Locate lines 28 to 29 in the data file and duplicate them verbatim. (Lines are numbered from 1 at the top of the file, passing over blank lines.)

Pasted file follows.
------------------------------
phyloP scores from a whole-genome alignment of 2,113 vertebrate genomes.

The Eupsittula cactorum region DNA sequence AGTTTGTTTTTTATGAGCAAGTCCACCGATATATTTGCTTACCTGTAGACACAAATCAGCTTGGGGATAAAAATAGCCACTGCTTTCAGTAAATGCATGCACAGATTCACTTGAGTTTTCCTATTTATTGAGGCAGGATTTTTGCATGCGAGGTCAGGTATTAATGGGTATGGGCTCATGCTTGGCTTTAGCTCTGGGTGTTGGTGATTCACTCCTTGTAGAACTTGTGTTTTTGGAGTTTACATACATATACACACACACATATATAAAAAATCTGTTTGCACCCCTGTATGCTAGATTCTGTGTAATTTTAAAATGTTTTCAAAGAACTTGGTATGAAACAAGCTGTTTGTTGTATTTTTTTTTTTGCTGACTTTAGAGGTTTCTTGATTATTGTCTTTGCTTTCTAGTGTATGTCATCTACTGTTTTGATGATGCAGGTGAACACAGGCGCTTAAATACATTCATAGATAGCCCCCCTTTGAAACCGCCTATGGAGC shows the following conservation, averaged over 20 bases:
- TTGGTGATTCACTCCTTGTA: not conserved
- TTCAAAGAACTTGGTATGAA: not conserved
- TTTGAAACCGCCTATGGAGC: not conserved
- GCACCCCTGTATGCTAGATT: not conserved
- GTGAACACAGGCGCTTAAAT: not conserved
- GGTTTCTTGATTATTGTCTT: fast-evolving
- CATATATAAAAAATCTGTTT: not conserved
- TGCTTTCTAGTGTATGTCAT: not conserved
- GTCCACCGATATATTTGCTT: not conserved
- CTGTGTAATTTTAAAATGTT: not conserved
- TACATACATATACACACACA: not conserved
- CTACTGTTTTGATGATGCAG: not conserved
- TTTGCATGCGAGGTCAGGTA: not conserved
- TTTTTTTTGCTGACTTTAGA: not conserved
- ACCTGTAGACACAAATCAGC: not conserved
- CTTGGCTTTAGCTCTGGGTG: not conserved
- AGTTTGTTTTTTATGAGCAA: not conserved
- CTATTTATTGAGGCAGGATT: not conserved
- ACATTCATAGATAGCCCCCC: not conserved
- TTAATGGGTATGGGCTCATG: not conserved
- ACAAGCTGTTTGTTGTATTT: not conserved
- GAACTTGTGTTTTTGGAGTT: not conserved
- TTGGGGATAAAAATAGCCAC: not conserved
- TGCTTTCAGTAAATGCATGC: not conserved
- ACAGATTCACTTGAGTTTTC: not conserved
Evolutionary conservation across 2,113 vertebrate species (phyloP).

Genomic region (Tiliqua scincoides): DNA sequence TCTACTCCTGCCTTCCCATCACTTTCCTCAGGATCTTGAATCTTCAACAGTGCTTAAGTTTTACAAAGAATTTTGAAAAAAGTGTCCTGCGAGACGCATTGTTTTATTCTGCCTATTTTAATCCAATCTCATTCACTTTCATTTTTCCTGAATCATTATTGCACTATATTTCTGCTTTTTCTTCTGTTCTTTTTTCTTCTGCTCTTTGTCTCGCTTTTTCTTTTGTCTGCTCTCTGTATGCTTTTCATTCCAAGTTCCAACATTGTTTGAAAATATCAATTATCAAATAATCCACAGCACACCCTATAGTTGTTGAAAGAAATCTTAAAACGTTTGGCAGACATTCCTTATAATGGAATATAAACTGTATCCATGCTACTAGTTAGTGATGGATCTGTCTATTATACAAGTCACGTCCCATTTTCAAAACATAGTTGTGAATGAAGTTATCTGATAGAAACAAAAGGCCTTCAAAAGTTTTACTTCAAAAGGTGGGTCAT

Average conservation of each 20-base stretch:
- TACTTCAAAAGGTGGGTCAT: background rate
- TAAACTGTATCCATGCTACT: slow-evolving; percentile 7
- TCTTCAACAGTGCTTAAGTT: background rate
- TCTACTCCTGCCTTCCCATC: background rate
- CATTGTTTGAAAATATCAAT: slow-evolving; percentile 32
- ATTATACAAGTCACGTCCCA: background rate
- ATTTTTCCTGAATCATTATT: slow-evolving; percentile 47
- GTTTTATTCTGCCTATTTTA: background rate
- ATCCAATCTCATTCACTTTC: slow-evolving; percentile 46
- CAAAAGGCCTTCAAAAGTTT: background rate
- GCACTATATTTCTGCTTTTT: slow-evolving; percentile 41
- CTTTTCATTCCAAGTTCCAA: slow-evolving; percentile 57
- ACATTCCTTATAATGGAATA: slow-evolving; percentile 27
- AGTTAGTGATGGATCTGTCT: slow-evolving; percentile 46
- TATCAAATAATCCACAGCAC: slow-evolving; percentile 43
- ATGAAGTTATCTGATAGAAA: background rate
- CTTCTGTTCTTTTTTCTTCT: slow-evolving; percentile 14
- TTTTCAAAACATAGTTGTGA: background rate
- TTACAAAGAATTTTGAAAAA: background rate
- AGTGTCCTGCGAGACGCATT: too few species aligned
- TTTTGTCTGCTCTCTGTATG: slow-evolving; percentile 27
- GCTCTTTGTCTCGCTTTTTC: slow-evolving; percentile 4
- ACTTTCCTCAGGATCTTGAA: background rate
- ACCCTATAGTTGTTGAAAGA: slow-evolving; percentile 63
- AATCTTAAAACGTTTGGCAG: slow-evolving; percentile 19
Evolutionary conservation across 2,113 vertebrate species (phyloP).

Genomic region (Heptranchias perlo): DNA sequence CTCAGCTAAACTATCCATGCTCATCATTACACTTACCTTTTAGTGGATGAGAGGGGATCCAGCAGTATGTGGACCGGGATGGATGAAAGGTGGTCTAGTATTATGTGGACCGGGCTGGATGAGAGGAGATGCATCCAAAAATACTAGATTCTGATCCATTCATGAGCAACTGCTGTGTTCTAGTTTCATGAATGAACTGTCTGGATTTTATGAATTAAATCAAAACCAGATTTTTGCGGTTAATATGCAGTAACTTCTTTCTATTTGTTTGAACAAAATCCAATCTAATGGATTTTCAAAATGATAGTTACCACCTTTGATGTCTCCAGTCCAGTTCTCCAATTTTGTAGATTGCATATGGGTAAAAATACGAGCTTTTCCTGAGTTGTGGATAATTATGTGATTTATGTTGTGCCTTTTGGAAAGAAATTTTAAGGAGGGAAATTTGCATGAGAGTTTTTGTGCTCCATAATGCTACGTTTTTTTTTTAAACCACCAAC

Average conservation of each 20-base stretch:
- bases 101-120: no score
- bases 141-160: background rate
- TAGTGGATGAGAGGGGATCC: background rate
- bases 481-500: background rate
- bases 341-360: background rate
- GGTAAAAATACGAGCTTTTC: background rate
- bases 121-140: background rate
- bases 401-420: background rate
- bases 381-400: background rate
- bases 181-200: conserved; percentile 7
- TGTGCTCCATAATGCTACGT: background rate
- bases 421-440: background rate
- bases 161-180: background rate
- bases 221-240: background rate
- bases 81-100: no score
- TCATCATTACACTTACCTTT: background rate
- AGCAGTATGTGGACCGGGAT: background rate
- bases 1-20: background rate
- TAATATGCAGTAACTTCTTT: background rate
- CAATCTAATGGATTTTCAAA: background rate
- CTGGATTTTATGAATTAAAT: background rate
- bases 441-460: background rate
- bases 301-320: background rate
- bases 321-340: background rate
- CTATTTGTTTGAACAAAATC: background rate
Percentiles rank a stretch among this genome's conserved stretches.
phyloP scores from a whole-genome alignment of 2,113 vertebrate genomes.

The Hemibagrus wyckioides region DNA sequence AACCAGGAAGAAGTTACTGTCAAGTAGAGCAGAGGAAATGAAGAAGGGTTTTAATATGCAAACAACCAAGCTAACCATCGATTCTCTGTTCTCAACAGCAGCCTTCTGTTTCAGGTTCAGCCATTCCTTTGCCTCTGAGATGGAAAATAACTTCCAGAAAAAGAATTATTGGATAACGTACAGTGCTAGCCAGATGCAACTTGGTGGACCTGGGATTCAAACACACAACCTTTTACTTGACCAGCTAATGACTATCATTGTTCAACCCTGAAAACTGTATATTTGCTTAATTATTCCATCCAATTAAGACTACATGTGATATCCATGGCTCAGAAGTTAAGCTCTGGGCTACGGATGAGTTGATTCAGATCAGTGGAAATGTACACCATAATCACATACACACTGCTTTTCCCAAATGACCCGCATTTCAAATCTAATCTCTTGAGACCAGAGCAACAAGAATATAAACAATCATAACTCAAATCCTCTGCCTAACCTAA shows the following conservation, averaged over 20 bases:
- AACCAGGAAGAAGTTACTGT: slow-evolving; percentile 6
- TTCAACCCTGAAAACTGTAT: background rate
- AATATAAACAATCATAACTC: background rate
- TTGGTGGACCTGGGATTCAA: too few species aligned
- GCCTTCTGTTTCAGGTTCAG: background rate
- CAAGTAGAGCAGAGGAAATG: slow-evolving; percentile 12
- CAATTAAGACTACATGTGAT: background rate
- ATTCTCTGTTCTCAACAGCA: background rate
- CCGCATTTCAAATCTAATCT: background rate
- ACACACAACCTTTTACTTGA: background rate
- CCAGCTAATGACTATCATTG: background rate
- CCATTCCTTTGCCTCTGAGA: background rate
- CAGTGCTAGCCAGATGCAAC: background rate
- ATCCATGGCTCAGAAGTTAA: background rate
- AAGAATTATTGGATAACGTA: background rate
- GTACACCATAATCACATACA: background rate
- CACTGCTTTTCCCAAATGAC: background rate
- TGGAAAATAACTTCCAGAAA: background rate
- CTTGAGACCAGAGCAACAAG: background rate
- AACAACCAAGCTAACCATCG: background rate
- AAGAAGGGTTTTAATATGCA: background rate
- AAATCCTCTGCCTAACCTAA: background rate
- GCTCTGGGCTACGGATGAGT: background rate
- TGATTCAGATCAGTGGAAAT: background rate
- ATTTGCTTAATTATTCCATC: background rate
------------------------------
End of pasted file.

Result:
Evolutionary conservation across 2,113 vertebrate species (phyloP).

Genomic region (Tiliqua scincoides): DNA sequence TCTACTCCTGCCTTCCCATCACTTTCCTCAGGATCTTGAATCTTCAACAGTGCTTAAGTTTTACAAAGAATTTTGAAAAAAGTGTCCTGCGAGACGCATTGTTTTATTCTGCCTATTTTAATCCAATCTCATTCACTTTCATTTTTCCTGAATCATTATTGCACTATATTTCTGCTTTTTCTTCTGTTCTTTTTTCTTCTGCTCTTTGTCTCGCTTTTTCTTTTGTCTGCTCTCTGTATGCTTTTCATTCCAAGTTCCAACATTGTTTGAAAATATCAATTATCAAATAATCCACAGCACACCCTATAGTTGTTGAAAGAAATCTTAAAACGTTTGGCAGACATTCCTTATAATGGAATATAAACTGTATCCATGCTACTAGTTAGTGATGGATCTGTCTATTATACAAGTCACGTCCCATTTTCAAAACATAGTTGTGAATGAAGTTATCTGATAGAAACAAAAGGCCTTCAAAAGTTTTACTTCAAAAGGTGGGTCAT